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Surgical Products Daily

Total Knee Arthroplasty Using Electrosurgical Cutting/Coagulation Tool

April 13, 2010 9:24 am | Videos | Comments

PEAK Surgical has developed a family of disposable surgical cutting and coagulation tools to ensure that orthopedic surgeons have the technology they need for a variety of procedures: The PlasmaBlade 4.0, which is designed to be used to cut through all types of soft tissue, including skin, fat and muscle.

ER On Wheels In Afghanistan

April 13, 2010 9:23 am | Videos | Comments

CNN's Chris Lawrence reports on a mobile surgical unit that is saving lives in Afghanistan.

RF Tissue And Vessel Instrument Used In Laparoscopic Gastric Sleeve

April 13, 2010 9:23 am | Aragon Surgical, Inc | Videos | Comments

Nirmal Jayaseelan, MD of Forest Park Medical Center in Dallas, TX uses Aragon Surgical's Lektrafuse™ CAIMAN™ in a laparoscopic gastric sleeve procedure. The Lektrafuse CAIMAN combines unique mechanics and sophisticated energy delivery to assure a precise, durable seal with every pass.

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Surgeon Terminates Wrong Fetus - Loses License

April 13, 2010 7:51 am | News | Comments

Florida state officials stripped a Sarasota doctor of his license after he aborted the wrong fetus in a woman carrying twins. The procedure, known as selective termination, was supposed to be performed on the fetus with congenital birth defects. During a state hearing the doctor blamed his mistake on ultrasound equipment that he said didn't allow him to view the fetuses as clearly as possible.

HAIs Continue To Rise

April 13, 2010 7:41 am | News | Comments

(AP)  Federal officials say the nation's hospitals are failing to stamp out common infections that can turn life-threatening for patients. The Health and Human Services department's 2009 quality report finds “very little progress” on eliminating health care infections. For example, rates of bloodstream infections following surgery increased by eight percent.

Working Around Drug Allergies In Post-Op

April 13, 2010 7:32 am | News | Comments

Lauran Neergaard, AP Having a bad reaction to penicillin as a child doesn't guarantee you're still allergic decades later. And if the oncologist says you have to switch chemotherapies because of an allergic reaction, well, maybe not. More medical centers are recommending a lesser known choice: Drug desensitization, a carefully controlled method of helping patients temporarily tolerate medications that their bodies once rejected.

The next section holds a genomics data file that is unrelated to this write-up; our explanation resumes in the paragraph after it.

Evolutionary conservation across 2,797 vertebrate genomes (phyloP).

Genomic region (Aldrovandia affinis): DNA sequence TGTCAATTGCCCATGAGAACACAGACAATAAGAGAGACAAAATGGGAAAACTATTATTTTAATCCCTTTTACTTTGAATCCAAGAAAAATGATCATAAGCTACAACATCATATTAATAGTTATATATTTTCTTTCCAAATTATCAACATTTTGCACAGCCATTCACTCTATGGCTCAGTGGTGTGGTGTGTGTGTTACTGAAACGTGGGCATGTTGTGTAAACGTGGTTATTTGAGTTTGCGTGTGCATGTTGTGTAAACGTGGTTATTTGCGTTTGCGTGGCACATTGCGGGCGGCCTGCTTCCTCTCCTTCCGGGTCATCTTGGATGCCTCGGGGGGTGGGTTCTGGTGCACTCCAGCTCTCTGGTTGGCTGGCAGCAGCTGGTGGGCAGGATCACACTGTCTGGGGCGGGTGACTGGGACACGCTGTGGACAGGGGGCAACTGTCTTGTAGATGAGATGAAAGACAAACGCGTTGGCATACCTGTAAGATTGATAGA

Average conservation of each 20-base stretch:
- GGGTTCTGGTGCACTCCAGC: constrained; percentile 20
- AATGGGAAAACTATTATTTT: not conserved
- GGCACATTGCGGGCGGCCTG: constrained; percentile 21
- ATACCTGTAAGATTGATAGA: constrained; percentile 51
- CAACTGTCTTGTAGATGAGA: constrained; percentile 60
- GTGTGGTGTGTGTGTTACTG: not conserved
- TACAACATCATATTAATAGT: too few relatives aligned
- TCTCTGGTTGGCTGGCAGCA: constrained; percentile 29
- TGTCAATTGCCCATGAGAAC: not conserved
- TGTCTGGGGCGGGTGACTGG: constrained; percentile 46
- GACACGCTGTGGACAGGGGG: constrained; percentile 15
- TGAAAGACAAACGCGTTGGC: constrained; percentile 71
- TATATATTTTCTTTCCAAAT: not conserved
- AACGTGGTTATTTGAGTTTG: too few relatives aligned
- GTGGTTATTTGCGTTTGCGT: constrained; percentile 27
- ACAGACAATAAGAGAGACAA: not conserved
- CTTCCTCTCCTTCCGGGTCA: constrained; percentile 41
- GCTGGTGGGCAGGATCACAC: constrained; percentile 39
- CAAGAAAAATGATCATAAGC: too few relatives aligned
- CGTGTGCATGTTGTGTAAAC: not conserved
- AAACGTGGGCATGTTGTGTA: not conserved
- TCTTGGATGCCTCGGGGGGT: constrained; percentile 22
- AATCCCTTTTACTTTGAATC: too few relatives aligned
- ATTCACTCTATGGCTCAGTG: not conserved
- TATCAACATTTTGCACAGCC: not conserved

Stress Accelerates Tumor Growth

April 13, 2010 7:17 am | News | Comments

Chronic stress has recently been implicated as a factor that may accelerate the growth of tumors. However, the mechanisms underlying this effect have not been determined, offers Anil Sood and colleagues at the University of Texas MD Anderson Cancer Center, Houston. They have generated data using human ovarian cancer cell lines and tumor specimens that indicate that stress hormones, especially norepinephrine and epinephrine, can contribute to tumor progression in patients with ovarian cancer.

Valve-In-Valve Implants Aid Recovery, Reduce Risks

April 13, 2010 6:58 am | News | Comments

Replacing failing artificial animal-based heart valves by implanting mechanical valves inside them is an effective option for high-risk patients, according to research reported in Circulation: Journal Of The American Heart Association. In the study, physicians describe how 24 high-risk patients, whose previous implants failed, received transcatheter valve-in-valve implantation – where a new artificial valve is seated within a previously implanted valve made of pig or cow tissue.